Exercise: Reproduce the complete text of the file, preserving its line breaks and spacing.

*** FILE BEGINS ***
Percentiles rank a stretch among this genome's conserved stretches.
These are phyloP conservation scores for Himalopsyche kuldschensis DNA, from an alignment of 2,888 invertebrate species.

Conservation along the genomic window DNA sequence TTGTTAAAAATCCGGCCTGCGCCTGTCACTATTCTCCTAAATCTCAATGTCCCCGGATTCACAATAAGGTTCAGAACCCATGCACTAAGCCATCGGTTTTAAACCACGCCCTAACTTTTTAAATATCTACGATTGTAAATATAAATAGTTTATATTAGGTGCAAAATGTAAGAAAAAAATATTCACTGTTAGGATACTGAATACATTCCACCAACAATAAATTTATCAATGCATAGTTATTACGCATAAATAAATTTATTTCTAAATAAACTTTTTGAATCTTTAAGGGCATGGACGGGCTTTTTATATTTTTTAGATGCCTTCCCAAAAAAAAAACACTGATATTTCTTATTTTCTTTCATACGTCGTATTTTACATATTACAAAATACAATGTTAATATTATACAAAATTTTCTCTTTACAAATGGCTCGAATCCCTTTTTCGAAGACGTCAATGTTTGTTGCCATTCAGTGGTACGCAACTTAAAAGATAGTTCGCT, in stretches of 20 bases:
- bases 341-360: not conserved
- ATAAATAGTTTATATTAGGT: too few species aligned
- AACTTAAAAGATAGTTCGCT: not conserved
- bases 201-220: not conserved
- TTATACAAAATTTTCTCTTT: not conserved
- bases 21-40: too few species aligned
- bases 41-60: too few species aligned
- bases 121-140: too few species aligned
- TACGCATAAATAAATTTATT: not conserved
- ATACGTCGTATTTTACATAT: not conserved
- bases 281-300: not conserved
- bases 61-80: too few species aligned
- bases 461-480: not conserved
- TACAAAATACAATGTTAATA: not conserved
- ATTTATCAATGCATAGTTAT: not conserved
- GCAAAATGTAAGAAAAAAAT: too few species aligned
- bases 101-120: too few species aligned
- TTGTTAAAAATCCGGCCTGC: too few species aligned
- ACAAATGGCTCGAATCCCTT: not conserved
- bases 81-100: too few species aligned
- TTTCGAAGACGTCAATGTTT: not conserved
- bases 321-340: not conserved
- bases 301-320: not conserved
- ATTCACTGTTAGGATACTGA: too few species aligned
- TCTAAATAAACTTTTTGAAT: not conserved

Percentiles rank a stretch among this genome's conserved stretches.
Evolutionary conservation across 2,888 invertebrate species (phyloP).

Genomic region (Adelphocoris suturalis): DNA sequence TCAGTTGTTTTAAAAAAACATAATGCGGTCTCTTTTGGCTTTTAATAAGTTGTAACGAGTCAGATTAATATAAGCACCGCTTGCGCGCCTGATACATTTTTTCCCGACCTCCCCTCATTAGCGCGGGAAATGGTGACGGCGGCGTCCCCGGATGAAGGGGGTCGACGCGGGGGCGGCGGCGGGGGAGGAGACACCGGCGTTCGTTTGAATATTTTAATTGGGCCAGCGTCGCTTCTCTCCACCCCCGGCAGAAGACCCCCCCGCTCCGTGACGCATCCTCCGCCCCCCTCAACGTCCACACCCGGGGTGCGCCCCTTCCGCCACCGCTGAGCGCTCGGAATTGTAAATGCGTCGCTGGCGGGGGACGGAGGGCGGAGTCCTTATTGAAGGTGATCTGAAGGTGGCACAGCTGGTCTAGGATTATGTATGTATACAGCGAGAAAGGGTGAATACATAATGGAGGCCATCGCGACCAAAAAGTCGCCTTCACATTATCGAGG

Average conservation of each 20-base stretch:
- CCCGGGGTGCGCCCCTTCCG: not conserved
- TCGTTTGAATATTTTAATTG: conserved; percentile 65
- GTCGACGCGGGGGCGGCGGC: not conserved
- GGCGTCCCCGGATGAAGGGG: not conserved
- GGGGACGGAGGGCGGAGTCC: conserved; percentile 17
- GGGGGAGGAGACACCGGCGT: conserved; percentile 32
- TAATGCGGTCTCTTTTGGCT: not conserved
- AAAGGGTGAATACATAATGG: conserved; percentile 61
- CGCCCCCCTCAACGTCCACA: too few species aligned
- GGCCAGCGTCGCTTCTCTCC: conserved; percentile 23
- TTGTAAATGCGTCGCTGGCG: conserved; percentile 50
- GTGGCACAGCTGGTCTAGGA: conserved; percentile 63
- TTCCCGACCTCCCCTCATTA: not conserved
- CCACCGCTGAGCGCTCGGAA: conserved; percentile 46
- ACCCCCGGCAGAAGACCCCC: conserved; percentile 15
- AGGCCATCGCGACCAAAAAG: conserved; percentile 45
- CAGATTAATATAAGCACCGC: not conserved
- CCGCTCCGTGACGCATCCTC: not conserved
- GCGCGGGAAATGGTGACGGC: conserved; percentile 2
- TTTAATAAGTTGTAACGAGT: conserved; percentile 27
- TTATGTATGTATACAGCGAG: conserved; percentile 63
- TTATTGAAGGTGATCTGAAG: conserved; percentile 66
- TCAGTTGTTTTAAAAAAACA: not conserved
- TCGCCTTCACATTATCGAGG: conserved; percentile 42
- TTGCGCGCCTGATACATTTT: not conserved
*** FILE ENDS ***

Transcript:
Percentiles rank a stretch among this genome's conserved stretches.
These are phyloP conservation scores for Himalopsyche kuldschensis DNA, from an alignment of 2,888 invertebrate species.

Conservation along the genomic window DNA sequence TTGTTAAAAATCCGGCCTGCGCCTGTCACTATTCTCCTAAATCTCAATGTCCCCGGATTCACAATAAGGTTCAGAACCCATGCACTAAGCCATCGGTTTTAAACCACGCCCTAACTTTTTAAATATCTACGATTGTAAATATAAATAGTTTATATTAGGTGCAAAATGTAAGAAAAAAATATTCACTGTTAGGATACTGAATACATTCCACCAACAATAAATTTATCAATGCATAGTTATTACGCATAAATAAATTTATTTCTAAATAAACTTTTTGAATCTTTAAGGGCATGGACGGGCTTTTTATATTTTTTAGATGCCTTCCCAAAAAAAAAACACTGATATTTCTTATTTTCTTTCATACGTCGTATTTTACATATTACAAAATACAATGTTAATATTATACAAAATTTTCTCTTTACAAATGGCTCGAATCCCTTTTTCGAAGACGTCAATGTTTGTTGCCATTCAGTGGTACGCAACTTAAAAGATAGTTCGCT, in stretches of 20 bases:
- bases 341-360: not conserved
- ATAAATAGTTTATATTAGGT: too few species aligned
- AACTTAAAAGATAGTTCGCT: not conserved
- bases 201-220: not conserved
- TTATACAAAATTTTCTCTTT: not conserved
- bases 21-40: too few species aligned
- bases 41-60: too few species aligned
- bases 121-140: too few species aligned
- TACGCATAAATAAATTTATT: not conserved
- ATACGTCGTATTTTACATAT: not conserved
- bases 281-300: not conserved
- bases 61-80: too few species aligned
- bases 461-480: not conserved
- TACAAAATACAATGTTAATA: not conserved
- ATTTATCAATGCATAGTTAT: not conserved
- GCAAAATGTAAGAAAAAAAT: too few species aligned
- bases 101-120: too few species aligned
- TTGTTAAAAATCCGGCCTGC: too few species aligned
- ACAAATGGCTCGAATCCCTT: not conserved
- bases 81-100: too few species aligned
- TTTCGAAGACGTCAATGTTT: not conserved
- bases 321-340: not conserved
- bases 301-320: not conserved
- ATTCACTGTTAGGATACTGA: too few species aligned
- TCTAAATAAACTTTTTGAAT: not conserved

Percentiles rank a stretch among this genome's conserved stretches.
Evolutionary conservation across 2,888 invertebrate species (phyloP).

Genomic region (Adelphocoris suturalis): DNA sequence TCAGTTGTTTTAAAAAAACATAATGCGGTCTCTTTTGGCTTTTAATAAGTTGTAACGAGTCAGATTAATATAAGCACCGCTTGCGCGCCTGATACATTTTTTCCCGACCTCCCCTCATTAGCGCGGGAAATGGTGACGGCGGCGTCCCCGGATGAAGGGGGTCGACGCGGGGGCGGCGGCGGGGGAGGAGACACCGGCGTTCGTTTGAATATTTTAATTGGGCCAGCGTCGCTTCTCTCCACCCCCGGCAGAAGACCCCCCCGCTCCGTGACGCATCCTCCGCCCCCCTCAACGTCCACACCCGGGGTGCGCCCCTTCCGCCACCGCTGAGCGCTCGGAATTGTAAATGCGTCGCTGGCGGGGGACGGAGGGCGGAGTCCTTATTGAAGGTGATCTGAAGGTGGCACAGCTGGTCTAGGATTATGTATGTATACAGCGAGAAAGGGTGAATACATAATGGAGGCCATCGCGACCAAAAAGTCGCCTTCACATTATCGAGG

Average conservation of each 20-base stretch:
- CCCGGGGTGCGCCCCTTCCG: not conserved
- TCGTTTGAATATTTTAATTG: conserved; percentile 65
- GTCGACGCGGGGGCGGCGGC: not conserved
- GGCGTCCCCGGATGAAGGGG: not conserved
- GGGGACGGAGGGCGGAGTCC: conserved; percentile 17
- GGGGGAGGAGACACCGGCGT: conserved; percentile 32
- TAATGCGGTCTCTTTTGGCT: not conserved
- AAAGGGTGAATACATAATGG: conserved; percentile 61
- CGCCCCCCTCAACGTCCACA: too few species aligned
- GGCCAGCGTCGCTTCTCTCC: conserved; percentile 23
- TTGTAAATGCGTCGCTGGCG: conserved; percentile 50
- GTGGCACAGCTGGTCTAGGA: conserved; percentile 63
- TTCCCGACCTCCCCTCATTA: not conserved
- CCACCGCTGAGCGCTCGGAA: conserved; percentile 46
- ACCCCCGGCAGAAGACCCCC: conserved; percentile 15
- AGGCCATCGCGACCAAAAAG: conserved; percentile 45
- CAGATTAATATAAGCACCGC: not conserved
- CCGCTCCGTGACGCATCCTC: not conserved
- GCGCGGGAAATGGTGACGGC: conserved; percentile 2
- TTTAATAAGTTGTAACGAGT: conserved; percentile 27
- TTATGTATGTATACAGCGAG: conserved; percentile 63
- TTATTGAAGGTGATCTGAAG: conserved; percentile 66
- TCAGTTGTTTTAAAAAAACA: not conserved
- TCGCCTTCACATTATCGAGG: conserved; percentile 42
- TTGCGCGCCTGATACATTTT: not conserved